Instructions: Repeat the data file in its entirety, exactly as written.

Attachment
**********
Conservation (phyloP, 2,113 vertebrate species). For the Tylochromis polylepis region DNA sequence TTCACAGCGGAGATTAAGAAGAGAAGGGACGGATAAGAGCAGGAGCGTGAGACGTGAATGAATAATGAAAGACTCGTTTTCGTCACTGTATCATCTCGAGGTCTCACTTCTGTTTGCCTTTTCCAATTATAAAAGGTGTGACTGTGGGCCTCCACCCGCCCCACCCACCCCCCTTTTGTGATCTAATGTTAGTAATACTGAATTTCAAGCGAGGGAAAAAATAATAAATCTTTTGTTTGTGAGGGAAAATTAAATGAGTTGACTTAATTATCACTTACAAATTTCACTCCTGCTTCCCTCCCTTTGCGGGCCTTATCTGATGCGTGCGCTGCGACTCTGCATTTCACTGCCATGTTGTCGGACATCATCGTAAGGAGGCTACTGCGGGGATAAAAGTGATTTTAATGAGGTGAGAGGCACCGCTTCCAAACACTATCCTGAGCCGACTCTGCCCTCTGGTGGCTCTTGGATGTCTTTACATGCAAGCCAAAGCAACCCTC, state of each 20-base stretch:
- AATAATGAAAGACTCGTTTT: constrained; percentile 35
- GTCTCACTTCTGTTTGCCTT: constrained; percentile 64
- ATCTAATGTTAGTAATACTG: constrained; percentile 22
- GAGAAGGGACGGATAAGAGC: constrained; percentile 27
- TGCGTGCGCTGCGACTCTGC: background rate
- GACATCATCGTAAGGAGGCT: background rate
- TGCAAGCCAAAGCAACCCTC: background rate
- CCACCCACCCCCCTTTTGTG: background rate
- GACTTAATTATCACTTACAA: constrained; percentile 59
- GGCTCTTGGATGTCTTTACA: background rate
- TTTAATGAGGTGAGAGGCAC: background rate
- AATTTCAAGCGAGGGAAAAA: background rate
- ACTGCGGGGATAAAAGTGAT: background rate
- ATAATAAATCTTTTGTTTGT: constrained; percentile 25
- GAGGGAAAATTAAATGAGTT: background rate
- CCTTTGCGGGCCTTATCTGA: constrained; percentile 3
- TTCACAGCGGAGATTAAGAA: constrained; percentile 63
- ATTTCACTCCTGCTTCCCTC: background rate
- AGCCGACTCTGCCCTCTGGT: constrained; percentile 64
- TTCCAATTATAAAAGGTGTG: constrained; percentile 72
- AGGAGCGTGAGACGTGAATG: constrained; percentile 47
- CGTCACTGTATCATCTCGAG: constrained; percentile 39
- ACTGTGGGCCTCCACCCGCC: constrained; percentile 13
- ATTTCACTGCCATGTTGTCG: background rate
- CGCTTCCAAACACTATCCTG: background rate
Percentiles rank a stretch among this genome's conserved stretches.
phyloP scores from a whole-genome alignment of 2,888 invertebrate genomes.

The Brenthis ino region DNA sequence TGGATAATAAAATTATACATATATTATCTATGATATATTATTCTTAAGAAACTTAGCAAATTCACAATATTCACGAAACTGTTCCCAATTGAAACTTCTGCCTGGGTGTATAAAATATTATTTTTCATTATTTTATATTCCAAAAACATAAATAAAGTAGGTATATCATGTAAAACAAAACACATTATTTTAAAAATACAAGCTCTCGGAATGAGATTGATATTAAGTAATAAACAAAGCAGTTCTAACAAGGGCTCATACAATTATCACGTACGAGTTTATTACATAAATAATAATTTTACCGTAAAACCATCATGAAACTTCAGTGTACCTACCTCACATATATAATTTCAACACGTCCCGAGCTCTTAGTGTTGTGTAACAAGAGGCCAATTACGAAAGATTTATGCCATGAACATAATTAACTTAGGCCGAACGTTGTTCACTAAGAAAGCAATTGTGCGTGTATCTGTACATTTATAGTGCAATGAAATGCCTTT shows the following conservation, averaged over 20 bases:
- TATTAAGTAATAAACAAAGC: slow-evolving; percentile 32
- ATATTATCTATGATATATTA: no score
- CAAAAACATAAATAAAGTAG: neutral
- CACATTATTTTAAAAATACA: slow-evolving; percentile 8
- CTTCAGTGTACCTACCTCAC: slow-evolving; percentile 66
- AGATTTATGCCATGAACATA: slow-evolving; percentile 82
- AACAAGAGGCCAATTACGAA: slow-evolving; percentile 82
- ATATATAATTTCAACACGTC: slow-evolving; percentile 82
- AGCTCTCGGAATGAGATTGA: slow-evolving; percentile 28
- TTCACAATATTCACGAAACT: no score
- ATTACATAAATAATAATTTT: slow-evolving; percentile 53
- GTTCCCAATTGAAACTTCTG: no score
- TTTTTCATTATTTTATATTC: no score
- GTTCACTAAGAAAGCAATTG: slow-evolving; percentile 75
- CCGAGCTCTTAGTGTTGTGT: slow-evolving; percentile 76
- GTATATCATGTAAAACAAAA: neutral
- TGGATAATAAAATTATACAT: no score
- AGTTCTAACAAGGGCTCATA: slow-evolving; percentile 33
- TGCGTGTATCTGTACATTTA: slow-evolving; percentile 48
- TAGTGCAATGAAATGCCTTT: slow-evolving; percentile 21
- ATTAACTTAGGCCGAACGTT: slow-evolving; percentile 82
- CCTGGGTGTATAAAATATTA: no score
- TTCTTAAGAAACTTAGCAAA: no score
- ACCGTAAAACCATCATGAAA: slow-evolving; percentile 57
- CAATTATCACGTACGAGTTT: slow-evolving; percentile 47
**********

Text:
Conservation (phyloP, 2,113 vertebrate species). For the Tylochromis polylepis region DNA sequence TTCACAGCGGAGATTAAGAAGAGAAGGGACGGATAAGAGCAGGAGCGTGAGACGTGAATGAATAATGAAAGACTCGTTTTCGTCACTGTATCATCTCGAGGTCTCACTTCTGTTTGCCTTTTCCAATTATAAAAGGTGTGACTGTGGGCCTCCACCCGCCCCACCCACCCCCCTTTTGTGATCTAATGTTAGTAATACTGAATTTCAAGCGAGGGAAAAAATAATAAATCTTTTGTTTGTGAGGGAAAATTAAATGAGTTGACTTAATTATCACTTACAAATTTCACTCCTGCTTCCCTCCCTTTGCGGGCCTTATCTGATGCGTGCGCTGCGACTCTGCATTTCACTGCCATGTTGTCGGACATCATCGTAAGGAGGCTACTGCGGGGATAAAAGTGATTTTAATGAGGTGAGAGGCACCGCTTCCAAACACTATCCTGAGCCGACTCTGCCCTCTGGTGGCTCTTGGATGTCTTTACATGCAAGCCAAAGCAACCCTC, state of each 20-base stretch:
- AATAATGAAAGACTCGTTTT: constrained; percentile 35
- GTCTCACTTCTGTTTGCCTT: constrained; percentile 64
- ATCTAATGTTAGTAATACTG: constrained; percentile 22
- GAGAAGGGACGGATAAGAGC: constrained; percentile 27
- TGCGTGCGCTGCGACTCTGC: background rate
- GACATCATCGTAAGGAGGCT: background rate
- TGCAAGCCAAAGCAACCCTC: background rate
- CCACCCACCCCCCTTTTGTG: background rate
- GACTTAATTATCACTTACAA: constrained; percentile 59
- GGCTCTTGGATGTCTTTACA: background rate
- TTTAATGAGGTGAGAGGCAC: background rate
- AATTTCAAGCGAGGGAAAAA: background rate
- ACTGCGGGGATAAAAGTGAT: background rate
- ATAATAAATCTTTTGTTTGT: constrained; percentile 25
- GAGGGAAAATTAAATGAGTT: background rate
- CCTTTGCGGGCCTTATCTGA: constrained; percentile 3
- TTCACAGCGGAGATTAAGAA: constrained; percentile 63
- ATTTCACTCCTGCTTCCCTC: background rate
- AGCCGACTCTGCCCTCTGGT: constrained; percentile 64
- TTCCAATTATAAAAGGTGTG: constrained; percentile 72
- AGGAGCGTGAGACGTGAATG: constrained; percentile 47
- CGTCACTGTATCATCTCGAG: constrained; percentile 39
- ACTGTGGGCCTCCACCCGCC: constrained; percentile 13
- ATTTCACTGCCATGTTGTCG: background rate
- CGCTTCCAAACACTATCCTG: background rate
Percentiles rank a stretch among this genome's conserved stretches.
phyloP scores from a whole-genome alignment of 2,888 invertebrate genomes.

The Brenthis ino region DNA sequence TGGATAATAAAATTATACATATATTATCTATGATATATTATTCTTAAGAAACTTAGCAAATTCACAATATTCACGAAACTGTTCCCAATTGAAACTTCTGCCTGGGTGTATAAAATATTATTTTTCATTATTTTATATTCCAAAAACATAAATAAAGTAGGTATATCATGTAAAACAAAACACATTATTTTAAAAATACAAGCTCTCGGAATGAGATTGATATTAAGTAATAAACAAAGCAGTTCTAACAAGGGCTCATACAATTATCACGTACGAGTTTATTACATAAATAATAATTTTACCGTAAAACCATCATGAAACTTCAGTGTACCTACCTCACATATATAATTTCAACACGTCCCGAGCTCTTAGTGTTGTGTAACAAGAGGCCAATTACGAAAGATTTATGCCATGAACATAATTAACTTAGGCCGAACGTTGTTCACTAAGAAAGCAATTGTGCGTGTATCTGTACATTTATAGTGCAATGAAATGCCTTT shows the following conservation, averaged over 20 bases:
- TATTAAGTAATAAACAAAGC: slow-evolving; percentile 32
- ATATTATCTATGATATATTA: no score
- CAAAAACATAAATAAAGTAG: neutral
- CACATTATTTTAAAAATACA: slow-evolving; percentile 8
- CTTCAGTGTACCTACCTCAC: slow-evolving; percentile 66
- AGATTTATGCCATGAACATA: slow-evolving; percentile 82
- AACAAGAGGCCAATTACGAA: slow-evolving; percentile 82
- ATATATAATTTCAACACGTC: slow-evolving; percentile 82
- AGCTCTCGGAATGAGATTGA: slow-evolving; percentile 28
- TTCACAATATTCACGAAACT: no score
- ATTACATAAATAATAATTTT: slow-evolving; percentile 53
- GTTCCCAATTGAAACTTCTG: no score
- TTTTTCATTATTTTATATTC: no score
- GTTCACTAAGAAAGCAATTG: slow-evolving; percentile 75
- CCGAGCTCTTAGTGTTGTGT: slow-evolving; percentile 76
- GTATATCATGTAAAACAAAA: neutral
- TGGATAATAAAATTATACAT: no score
- AGTTCTAACAAGGGCTCATA: slow-evolving; percentile 33
- TGCGTGTATCTGTACATTTA: slow-evolving; percentile 48
- TAGTGCAATGAAATGCCTTT: slow-evolving; percentile 21
- ATTAACTTAGGCCGAACGTT: slow-evolving; percentile 82
- CCTGGGTGTATAAAATATTA: no score
- TTCTTAAGAAACTTAGCAAA: no score
- ACCGTAAAACCATCATGAAA: slow-evolving; percentile 57
- CAATTATCACGTACGAGTTT: slow-evolving; percentile 47